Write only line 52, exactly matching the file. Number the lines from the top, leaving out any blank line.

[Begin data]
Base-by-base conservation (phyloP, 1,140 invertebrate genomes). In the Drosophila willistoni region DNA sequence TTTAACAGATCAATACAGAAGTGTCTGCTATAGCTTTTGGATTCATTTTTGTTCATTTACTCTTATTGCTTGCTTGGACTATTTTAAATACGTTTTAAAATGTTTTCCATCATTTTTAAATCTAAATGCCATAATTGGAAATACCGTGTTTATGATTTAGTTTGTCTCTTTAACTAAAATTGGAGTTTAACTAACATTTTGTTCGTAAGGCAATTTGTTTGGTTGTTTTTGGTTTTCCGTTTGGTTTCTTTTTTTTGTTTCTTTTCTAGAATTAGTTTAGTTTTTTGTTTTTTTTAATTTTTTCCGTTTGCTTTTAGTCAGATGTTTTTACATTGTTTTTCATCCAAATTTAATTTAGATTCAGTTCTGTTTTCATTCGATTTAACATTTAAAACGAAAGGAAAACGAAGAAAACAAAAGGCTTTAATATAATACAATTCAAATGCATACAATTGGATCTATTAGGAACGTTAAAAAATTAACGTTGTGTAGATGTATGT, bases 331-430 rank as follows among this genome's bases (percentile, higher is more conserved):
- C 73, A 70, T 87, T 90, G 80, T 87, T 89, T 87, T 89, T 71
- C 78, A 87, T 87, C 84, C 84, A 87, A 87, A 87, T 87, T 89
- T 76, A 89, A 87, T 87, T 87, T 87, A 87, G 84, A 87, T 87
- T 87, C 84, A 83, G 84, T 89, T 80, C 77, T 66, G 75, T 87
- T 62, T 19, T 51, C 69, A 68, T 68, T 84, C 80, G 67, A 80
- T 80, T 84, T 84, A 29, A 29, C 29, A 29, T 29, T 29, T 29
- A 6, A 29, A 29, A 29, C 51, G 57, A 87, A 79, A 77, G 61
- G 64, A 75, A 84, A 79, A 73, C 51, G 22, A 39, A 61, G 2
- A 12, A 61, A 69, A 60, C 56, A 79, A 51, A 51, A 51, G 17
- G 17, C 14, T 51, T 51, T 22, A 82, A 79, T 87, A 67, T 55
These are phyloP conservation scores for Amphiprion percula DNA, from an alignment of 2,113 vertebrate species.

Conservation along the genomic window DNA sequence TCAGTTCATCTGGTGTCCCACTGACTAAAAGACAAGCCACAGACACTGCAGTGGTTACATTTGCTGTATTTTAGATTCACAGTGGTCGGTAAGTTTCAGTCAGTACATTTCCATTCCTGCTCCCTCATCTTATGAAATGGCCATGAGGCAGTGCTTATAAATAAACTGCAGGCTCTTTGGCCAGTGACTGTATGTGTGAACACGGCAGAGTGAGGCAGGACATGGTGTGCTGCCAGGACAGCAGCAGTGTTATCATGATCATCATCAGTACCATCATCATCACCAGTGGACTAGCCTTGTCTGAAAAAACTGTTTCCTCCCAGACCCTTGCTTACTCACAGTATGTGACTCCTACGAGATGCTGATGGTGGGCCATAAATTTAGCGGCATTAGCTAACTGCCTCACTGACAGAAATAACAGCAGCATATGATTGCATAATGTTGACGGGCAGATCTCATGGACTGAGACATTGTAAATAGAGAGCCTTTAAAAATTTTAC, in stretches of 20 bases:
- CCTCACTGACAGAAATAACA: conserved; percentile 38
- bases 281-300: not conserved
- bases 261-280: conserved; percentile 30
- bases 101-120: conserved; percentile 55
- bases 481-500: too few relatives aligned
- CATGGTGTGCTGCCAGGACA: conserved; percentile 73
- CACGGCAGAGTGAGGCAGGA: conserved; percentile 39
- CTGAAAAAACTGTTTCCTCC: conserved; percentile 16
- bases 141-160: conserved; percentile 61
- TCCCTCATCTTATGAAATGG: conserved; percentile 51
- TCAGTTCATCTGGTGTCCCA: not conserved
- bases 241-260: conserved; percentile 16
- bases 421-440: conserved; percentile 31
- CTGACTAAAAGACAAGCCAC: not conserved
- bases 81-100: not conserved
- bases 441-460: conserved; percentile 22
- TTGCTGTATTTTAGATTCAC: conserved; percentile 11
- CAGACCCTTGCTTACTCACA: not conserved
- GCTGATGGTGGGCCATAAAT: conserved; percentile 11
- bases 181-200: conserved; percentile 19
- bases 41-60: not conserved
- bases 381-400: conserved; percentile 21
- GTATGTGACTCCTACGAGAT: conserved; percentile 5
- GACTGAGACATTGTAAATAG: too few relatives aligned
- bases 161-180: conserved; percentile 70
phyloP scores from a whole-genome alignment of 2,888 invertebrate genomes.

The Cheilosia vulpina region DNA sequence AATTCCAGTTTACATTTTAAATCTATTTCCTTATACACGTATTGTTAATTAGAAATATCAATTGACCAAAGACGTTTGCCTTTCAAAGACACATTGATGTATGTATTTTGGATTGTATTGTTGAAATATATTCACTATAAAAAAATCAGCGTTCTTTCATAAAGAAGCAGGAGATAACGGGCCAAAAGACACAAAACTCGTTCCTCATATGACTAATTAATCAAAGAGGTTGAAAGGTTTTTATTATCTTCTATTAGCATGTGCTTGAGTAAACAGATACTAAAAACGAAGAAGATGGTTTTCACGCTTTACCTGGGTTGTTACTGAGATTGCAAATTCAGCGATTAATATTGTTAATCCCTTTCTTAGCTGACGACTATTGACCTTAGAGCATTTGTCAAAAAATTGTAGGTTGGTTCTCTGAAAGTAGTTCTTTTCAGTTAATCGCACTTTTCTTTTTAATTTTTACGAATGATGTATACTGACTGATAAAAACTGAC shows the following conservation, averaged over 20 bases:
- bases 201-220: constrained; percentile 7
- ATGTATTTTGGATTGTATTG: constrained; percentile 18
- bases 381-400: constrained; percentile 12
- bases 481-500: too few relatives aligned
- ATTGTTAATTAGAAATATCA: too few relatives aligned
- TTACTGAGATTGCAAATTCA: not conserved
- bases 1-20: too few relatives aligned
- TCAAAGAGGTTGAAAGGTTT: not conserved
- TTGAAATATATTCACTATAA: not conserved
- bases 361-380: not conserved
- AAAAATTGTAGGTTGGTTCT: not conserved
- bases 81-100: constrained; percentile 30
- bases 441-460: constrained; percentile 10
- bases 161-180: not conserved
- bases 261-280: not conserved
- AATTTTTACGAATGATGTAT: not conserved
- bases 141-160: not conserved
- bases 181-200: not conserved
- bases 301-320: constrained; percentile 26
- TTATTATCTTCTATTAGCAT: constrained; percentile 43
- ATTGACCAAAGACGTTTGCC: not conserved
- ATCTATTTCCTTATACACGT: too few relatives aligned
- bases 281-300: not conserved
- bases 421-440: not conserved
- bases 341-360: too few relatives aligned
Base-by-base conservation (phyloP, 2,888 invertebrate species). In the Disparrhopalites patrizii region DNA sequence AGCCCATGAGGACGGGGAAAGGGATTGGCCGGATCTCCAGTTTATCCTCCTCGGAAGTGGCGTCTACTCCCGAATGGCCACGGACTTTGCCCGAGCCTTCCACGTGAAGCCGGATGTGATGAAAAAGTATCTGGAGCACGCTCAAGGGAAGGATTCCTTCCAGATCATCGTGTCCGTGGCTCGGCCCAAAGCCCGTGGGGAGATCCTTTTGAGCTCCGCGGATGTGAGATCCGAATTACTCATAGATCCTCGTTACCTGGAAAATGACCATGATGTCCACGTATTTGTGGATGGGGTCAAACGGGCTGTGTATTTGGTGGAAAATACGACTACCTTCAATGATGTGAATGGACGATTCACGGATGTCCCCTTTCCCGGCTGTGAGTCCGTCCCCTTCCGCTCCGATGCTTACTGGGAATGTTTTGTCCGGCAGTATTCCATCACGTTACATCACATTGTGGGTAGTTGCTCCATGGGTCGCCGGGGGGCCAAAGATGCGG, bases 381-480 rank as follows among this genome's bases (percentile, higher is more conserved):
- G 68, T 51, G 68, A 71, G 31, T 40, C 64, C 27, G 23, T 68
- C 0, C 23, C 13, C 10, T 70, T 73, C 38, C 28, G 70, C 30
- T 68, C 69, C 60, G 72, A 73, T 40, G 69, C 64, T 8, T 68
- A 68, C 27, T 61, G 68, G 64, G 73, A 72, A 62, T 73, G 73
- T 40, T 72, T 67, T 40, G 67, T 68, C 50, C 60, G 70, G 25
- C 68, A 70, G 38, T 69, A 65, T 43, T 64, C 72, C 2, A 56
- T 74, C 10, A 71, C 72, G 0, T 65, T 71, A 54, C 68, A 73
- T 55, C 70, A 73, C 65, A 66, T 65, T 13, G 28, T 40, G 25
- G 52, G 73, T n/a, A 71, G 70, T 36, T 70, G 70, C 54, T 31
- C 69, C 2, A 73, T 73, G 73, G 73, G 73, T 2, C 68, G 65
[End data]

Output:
- bases 81-100: constrained; percentile 30